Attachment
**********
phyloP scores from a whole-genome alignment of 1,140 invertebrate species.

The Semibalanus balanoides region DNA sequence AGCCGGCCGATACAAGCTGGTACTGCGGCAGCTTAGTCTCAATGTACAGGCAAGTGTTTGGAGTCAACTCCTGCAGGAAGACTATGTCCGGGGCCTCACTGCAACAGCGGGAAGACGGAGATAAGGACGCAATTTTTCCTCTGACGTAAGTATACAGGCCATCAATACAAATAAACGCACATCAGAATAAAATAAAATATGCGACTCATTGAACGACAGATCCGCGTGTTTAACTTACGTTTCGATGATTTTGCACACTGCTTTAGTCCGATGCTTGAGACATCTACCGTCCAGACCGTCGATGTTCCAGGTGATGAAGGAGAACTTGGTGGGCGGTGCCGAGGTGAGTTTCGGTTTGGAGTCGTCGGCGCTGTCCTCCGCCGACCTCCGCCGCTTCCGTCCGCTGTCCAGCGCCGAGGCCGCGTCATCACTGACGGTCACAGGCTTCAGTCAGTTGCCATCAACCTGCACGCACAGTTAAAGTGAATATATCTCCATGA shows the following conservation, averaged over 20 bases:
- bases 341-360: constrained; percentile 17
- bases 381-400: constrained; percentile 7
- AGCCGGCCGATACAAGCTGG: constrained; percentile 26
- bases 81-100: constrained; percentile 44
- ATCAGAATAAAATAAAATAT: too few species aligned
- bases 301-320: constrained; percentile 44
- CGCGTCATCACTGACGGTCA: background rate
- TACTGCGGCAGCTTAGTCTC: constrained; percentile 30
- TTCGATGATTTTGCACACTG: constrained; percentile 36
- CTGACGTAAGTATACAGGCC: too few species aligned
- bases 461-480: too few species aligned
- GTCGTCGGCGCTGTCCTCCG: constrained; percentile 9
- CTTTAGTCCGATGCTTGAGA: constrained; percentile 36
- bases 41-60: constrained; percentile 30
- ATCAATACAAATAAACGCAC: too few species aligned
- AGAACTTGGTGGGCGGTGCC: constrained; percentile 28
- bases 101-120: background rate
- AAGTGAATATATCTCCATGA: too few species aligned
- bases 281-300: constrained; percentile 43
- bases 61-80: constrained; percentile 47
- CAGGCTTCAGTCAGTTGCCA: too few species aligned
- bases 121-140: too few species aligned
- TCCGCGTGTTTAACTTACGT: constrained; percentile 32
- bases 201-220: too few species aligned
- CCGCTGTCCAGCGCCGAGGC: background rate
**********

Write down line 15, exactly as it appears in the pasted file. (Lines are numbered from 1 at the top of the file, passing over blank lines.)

- CTTTAGTCCGATGCTTGAGA: constrained; percentile 36